Death can be treated as a personification in Biblical poetry, and thus can be described poetically as doing various things. But it is an absence or malfunction, not a being or creature.

The “angel of death” in the Bible is not death itself or a demon. He is an angel bringing a specific punishment to David and Jerusalem.

Modern Catholic Dictionary:

DEATH. The cessation of the bodily functions of a human being through the departure of the soul. It is part of revelation that, in the present order of divine providence, death is a punishment for sin. According to the teaching of the Church, death is a consequence of Adam’s sin, as declared by St. Paul: “Sin entered the world through one man, and through sin death” (Romans 5:12). In the case of those justified by grace, death loses its penal character and becomes a mere consequence of sin. All human beings, therefore, are subject to death, although in the case of Christ and his Mother, because of their freedom from sin, death was neither a punishment for sin nor a consequence of sin. Yet, as they were truly human, death was natural for them.

Death is also the end of human probation or testing of one’s loyalty to God. It ends all possibility of merit or demerit.

Properly speaking, only the body dies when separated from its principle of life, which is the soul. However, the Bible speaks of a second death (Revelation 20:6), referring to the souls in hell, who are separated from their principle of supernatural life, which is God.

I forgot another important quote or two (besides the obvious bits in Genesis).

“God did not make death.” (Wisdom 1:13)

“Sin entered into the world by one man; and by sin, death.” (Romans 5:12)

If you check out a translation of the Summa Theologica by St. Thomas Aquinas, his thoughts on the matter are that by sinning, Adam and Eve automatically lost the power of original justice from God that filled them, body and soul, and which made Adam and Eve able to do various things we cannot. Among these things was “not dying.” Death is a punishment, but they did it to themselves; it is the direct consequence of their sinning actions.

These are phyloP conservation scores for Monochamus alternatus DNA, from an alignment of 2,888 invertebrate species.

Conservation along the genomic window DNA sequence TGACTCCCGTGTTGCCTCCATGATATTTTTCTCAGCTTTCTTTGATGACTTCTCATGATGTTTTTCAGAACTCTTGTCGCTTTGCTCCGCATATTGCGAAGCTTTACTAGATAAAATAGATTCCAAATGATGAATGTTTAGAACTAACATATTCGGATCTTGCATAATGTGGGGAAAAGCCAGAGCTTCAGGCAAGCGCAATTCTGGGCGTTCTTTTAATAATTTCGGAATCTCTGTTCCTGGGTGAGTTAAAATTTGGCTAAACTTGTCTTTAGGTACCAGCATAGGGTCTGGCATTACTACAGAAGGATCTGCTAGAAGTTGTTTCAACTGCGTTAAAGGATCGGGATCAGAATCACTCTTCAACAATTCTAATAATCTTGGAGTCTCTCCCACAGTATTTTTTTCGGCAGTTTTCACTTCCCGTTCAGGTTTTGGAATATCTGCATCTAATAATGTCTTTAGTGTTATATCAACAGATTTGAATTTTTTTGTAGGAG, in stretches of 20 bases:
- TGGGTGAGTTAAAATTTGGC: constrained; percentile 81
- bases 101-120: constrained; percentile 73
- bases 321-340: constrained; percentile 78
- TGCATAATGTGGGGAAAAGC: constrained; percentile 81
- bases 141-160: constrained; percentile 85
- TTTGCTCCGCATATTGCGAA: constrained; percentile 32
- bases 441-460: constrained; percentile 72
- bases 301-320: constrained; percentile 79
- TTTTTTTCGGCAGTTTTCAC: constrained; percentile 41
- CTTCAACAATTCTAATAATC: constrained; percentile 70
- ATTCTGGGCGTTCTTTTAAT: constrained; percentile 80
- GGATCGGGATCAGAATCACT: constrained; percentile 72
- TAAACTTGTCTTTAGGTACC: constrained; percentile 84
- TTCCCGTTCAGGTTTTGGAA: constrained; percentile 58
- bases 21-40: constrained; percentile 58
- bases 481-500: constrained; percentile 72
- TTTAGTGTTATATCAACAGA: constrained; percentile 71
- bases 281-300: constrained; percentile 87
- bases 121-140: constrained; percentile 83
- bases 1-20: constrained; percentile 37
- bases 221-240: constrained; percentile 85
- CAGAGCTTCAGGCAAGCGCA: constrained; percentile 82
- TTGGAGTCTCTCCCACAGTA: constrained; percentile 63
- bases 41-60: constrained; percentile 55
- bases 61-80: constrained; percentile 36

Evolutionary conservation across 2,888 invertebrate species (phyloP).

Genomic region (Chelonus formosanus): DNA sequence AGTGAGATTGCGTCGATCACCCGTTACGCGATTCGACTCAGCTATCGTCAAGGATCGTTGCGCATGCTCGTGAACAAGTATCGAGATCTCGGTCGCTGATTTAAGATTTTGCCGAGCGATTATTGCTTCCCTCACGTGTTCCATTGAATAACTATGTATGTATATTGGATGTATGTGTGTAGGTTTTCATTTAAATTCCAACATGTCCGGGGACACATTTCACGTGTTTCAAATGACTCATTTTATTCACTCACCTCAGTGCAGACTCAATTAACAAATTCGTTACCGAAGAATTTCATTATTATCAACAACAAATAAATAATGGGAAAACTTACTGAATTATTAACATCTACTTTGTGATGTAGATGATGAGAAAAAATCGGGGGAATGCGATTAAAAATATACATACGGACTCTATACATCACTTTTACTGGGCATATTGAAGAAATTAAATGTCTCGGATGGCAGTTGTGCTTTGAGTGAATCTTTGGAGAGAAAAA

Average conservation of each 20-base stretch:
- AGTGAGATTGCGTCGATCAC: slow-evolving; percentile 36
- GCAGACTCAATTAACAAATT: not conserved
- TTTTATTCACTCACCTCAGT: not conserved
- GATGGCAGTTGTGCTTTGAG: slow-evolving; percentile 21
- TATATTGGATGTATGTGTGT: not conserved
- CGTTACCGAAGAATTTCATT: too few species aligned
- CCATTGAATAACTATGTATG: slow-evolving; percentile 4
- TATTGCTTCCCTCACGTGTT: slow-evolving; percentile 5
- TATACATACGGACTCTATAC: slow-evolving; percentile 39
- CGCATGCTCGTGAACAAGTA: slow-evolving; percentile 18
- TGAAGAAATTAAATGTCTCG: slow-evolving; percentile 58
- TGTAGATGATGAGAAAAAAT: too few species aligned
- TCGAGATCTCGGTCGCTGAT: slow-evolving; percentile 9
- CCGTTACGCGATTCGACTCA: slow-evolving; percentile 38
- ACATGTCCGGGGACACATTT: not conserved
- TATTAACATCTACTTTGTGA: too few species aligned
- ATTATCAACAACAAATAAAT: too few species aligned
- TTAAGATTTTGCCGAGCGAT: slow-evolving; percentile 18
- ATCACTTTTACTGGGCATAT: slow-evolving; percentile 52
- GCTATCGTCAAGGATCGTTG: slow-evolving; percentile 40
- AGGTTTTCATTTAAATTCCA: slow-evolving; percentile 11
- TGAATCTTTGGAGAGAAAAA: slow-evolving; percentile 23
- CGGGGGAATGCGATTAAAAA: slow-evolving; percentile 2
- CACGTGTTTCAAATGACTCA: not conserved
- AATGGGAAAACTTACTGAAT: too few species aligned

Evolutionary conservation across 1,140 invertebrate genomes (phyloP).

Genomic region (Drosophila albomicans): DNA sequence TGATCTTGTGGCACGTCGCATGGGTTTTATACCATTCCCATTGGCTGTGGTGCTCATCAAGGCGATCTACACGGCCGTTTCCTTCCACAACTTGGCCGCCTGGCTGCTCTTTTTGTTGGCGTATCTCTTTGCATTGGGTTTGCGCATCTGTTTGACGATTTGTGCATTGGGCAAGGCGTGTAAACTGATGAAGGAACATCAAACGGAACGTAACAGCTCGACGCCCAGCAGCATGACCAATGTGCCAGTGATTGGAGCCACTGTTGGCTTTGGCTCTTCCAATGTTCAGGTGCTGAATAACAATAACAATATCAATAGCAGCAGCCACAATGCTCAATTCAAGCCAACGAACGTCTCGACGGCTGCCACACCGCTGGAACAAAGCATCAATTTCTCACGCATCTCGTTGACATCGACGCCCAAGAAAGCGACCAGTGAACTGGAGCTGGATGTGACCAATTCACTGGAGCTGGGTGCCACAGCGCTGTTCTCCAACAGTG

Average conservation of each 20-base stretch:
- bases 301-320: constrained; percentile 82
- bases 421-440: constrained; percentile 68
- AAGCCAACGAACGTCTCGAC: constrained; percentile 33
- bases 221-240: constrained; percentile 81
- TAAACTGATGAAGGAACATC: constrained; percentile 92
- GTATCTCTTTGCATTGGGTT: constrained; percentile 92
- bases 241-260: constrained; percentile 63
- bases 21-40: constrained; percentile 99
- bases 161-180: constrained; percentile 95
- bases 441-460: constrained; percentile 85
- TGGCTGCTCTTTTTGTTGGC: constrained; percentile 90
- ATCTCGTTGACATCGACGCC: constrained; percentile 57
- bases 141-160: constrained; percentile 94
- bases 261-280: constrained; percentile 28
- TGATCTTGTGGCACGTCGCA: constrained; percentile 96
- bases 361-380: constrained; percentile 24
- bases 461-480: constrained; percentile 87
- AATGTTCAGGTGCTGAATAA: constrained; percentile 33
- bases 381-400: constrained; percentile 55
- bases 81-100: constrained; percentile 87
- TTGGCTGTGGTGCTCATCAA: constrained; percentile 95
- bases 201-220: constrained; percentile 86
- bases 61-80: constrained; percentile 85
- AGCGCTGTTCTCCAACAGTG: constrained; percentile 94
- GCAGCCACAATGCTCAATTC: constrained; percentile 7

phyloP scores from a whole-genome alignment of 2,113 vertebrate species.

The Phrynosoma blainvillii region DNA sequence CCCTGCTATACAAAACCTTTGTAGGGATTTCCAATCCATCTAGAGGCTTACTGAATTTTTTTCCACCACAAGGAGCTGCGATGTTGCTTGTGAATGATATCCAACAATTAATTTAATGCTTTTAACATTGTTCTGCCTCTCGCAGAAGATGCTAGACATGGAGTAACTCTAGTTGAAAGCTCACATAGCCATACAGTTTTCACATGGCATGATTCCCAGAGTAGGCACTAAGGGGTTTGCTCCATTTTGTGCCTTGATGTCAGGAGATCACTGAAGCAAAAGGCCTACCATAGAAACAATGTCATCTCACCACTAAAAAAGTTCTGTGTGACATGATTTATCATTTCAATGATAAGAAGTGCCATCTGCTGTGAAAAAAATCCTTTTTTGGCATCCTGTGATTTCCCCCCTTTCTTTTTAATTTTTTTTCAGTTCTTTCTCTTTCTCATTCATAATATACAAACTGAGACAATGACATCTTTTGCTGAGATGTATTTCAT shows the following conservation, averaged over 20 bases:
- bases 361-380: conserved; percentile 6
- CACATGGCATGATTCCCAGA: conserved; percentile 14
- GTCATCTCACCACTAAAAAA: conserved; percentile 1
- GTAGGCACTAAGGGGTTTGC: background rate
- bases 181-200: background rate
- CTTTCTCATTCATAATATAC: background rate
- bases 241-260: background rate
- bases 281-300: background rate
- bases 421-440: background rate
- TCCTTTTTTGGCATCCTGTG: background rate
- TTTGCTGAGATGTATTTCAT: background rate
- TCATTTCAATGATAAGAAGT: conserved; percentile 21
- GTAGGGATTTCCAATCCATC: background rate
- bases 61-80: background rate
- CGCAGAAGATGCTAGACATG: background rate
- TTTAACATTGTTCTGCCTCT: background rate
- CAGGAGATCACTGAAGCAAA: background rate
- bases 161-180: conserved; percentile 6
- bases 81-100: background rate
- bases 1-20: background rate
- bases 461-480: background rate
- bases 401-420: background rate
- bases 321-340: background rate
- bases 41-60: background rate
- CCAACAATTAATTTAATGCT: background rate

There are various theological theories as to how it exactly worked. But everybody agrees on this:

God warned them, and God let death happen, but God did not make death. Humans made death, albeit by following devilish advice.

Depending on exactly what you mean I don’t think there is a dogmatic teaching on this. Are you talking about death for all living things other than man, i.e. animals, plants and lower life forms? Or are you talking about death of any living thing including man?

I may be wrong but I think it may be allowable for a Catholic to believe either the lower life forms (lower than man) did or did not die before the fall of man. But I’m quite sure that the Catholic Faith is that death for man only became a reality upon the sin of Adam.

If I am correct that a Catholic may believe that animals and other lower life did or did not die before the fall then I don’t think your question without clarification can be answered. Regardless we can say God allows death. It is part of His permissive will that creatures, including man, die, at least at this time. And if God from the beginning created carnivores then it would seem to me it must be true that God created some creatures to die at least as food for other creatures.

It says there " Even though man’s nature is mortal God had destined him not to die" and " Death was therefore contrary to the plans of God".

and “Bodily death, from which man would have been immune had he not sinned”

The nature of animals and plants around him…included the reality of death happening.

Mans nature too was mortal - his body would die accordingly. But he was immune from such (tree of life…) by God.